1. Cut the clutter
The simplest way to make your home look bigger? Get rid of stuff. Clearing surfaces like benchtops and sideboards will offer an open and effortless aesthetic – and don’t forget to clean out the cupboards, too (buyers may take a peek inside).
2. Spring clean
Whatever the season, now is the time for a heavy-duty clean. Consider enlisting professional help to make your home really sparkle – have them steam-clean the carpets, wash the windows and walls, mop the floors and dust the blinds. Pay particular attention to kitchens and bathrooms, both hotspots for prospective buyers.
3. Do a maintenance check
The last thing you want is hushed comments about cracked tiles or faulty power points marring your open-for-inspection. To avoid this, “Perform a quick maintenance review and invite tradesmen over to complete minor tasks,” says Charles Tarbey, CEO of leading real estate group Century 21 in Australia. A building report to identify any water damage is often recommended, too.
4. Paint up
So you’ve been living with chipped window frames for so long that you’ve stopped noticing them? Buyers won’t be as forgiving, so pick up your paintbrush and freshen up the walls, skirting boards, windows and doorframes. It’s also worth rethinking any bold feature walls (see #5).
5. Slip into neutral
When a potential buyer walks into your home, you want them to imagine themselves living there – and loving it. As such, it’s imperative to depersonalise each space and create something of a blank canvas. Charles’s top advice: “Remove personal items.” Think family photographs and any furniture or features that are too striking or stylised; your goal is to appeal to the masses.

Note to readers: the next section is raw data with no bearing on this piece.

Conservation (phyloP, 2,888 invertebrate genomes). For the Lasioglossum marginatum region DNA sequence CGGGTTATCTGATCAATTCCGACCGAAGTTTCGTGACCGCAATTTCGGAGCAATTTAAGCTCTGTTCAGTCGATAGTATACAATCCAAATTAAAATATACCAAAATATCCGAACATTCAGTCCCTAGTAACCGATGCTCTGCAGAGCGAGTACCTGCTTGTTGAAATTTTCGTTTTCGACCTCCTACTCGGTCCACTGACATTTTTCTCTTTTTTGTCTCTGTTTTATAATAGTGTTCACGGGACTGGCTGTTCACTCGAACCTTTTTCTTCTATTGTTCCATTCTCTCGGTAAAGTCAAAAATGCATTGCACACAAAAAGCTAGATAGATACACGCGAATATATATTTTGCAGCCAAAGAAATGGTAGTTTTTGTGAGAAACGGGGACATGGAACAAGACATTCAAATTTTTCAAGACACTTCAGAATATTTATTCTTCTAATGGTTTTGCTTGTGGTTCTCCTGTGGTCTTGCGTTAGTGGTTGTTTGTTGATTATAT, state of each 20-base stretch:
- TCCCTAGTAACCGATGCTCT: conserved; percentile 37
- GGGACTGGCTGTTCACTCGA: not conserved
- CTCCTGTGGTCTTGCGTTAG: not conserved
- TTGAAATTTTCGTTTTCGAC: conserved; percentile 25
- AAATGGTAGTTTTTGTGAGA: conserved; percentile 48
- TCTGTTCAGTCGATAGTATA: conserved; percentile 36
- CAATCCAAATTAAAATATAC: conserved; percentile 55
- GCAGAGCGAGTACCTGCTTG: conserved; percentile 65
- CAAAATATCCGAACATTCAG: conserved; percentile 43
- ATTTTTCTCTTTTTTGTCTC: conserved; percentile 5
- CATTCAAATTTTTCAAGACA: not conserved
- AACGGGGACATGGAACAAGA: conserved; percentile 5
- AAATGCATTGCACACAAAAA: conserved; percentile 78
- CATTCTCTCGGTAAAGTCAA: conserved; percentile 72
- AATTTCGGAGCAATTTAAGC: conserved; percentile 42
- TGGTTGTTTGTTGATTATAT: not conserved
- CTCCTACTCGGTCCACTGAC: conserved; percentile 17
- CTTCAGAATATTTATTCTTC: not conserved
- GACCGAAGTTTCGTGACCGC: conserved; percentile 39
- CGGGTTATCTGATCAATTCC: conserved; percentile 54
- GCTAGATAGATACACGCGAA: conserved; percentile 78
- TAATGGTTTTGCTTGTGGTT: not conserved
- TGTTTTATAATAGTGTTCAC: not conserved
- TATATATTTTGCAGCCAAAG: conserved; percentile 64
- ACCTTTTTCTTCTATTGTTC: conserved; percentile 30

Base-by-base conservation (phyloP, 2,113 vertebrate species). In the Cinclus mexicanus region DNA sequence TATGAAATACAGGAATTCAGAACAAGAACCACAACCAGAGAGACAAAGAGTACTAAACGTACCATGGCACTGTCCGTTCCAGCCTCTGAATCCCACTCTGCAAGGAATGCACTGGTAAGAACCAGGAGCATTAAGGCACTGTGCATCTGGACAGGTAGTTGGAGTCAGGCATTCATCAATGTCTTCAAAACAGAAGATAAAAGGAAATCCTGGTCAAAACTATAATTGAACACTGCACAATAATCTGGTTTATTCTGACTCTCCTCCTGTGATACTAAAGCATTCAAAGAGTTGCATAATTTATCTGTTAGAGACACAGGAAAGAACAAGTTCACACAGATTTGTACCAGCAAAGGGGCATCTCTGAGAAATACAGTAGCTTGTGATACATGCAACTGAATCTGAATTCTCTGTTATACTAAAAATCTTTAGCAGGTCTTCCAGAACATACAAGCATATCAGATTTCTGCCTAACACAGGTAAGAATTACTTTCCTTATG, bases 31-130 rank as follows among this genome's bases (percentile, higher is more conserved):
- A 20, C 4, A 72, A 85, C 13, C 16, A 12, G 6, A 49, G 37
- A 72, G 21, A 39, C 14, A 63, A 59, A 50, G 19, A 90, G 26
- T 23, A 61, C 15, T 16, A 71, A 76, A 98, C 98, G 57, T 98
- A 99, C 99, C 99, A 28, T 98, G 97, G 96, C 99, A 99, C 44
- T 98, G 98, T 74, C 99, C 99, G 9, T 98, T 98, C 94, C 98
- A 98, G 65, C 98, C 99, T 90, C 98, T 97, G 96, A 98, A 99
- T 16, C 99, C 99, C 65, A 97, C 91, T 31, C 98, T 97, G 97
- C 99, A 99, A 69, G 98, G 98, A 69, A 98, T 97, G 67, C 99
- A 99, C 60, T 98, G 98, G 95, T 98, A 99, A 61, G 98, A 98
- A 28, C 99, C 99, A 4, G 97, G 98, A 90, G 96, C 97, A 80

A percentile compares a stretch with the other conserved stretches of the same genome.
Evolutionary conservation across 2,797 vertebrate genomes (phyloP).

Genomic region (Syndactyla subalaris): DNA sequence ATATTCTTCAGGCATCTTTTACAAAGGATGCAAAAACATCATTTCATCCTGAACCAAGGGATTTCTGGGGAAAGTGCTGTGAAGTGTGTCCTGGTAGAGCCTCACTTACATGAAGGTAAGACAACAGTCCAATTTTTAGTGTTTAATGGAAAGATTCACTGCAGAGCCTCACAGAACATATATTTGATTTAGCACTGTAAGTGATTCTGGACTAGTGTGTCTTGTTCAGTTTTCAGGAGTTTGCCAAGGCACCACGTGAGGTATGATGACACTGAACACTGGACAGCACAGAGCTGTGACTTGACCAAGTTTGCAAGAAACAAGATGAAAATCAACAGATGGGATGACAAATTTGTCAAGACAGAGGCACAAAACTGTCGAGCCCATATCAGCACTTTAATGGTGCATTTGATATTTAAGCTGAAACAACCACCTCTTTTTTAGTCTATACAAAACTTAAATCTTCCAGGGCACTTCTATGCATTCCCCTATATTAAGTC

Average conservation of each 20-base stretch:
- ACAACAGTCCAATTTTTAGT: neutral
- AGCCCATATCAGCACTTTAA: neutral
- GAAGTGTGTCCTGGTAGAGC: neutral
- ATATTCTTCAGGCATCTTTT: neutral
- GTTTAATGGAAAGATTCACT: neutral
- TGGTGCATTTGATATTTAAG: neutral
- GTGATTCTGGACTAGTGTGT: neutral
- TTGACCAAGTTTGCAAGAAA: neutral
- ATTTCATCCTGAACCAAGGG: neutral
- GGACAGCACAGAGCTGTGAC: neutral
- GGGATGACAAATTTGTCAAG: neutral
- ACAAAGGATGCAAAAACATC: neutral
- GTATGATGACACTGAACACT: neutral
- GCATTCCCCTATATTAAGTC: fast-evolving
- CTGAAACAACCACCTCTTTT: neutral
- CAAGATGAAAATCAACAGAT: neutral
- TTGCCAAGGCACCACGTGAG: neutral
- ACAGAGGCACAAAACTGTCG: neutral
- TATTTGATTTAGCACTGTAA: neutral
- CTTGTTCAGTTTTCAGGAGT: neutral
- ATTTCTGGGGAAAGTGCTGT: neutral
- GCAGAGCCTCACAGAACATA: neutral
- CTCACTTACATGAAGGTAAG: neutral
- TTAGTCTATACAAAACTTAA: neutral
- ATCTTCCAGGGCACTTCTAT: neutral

5. Light the way
It sits at the top of many a homebuyer’s wish list: a sense of light and brightness. Conjure it in your own home by opening the curtains and blinds and adding a strategically placed lamp to any dim spots (before each inspection, check that all globes and switches are working). Expert hack: schedule your auction around your home’s sunniest hour.
6. Create curb appeal
You’ve heard it before and you’ll hear it again – your home’s entry can make or break a sale. Judgements are made in those first few moments as buyers approach the front door, so tidy up the frontyard and replace your front door and letterbox if necessary. If you live in an apartment, consult with your strata committee about patching up the exterior paint job and adding some verdant plantlife. The tone you want to set? Welcome home.
7. Add the finishing touches
Depersonalising your home may be real estate 101 (as per #5), but it doesn’t mean you shouldn’t create warmth. Bunches of flowers and lightly scented candles offer an inviting ambience. On that note, be sure to eliminate any odours from your home (cooking smells, nicotine, mould) and dispose of pet-related items (dog bowls, litter trays, hair!) – for some buyers these can be a deal breaker.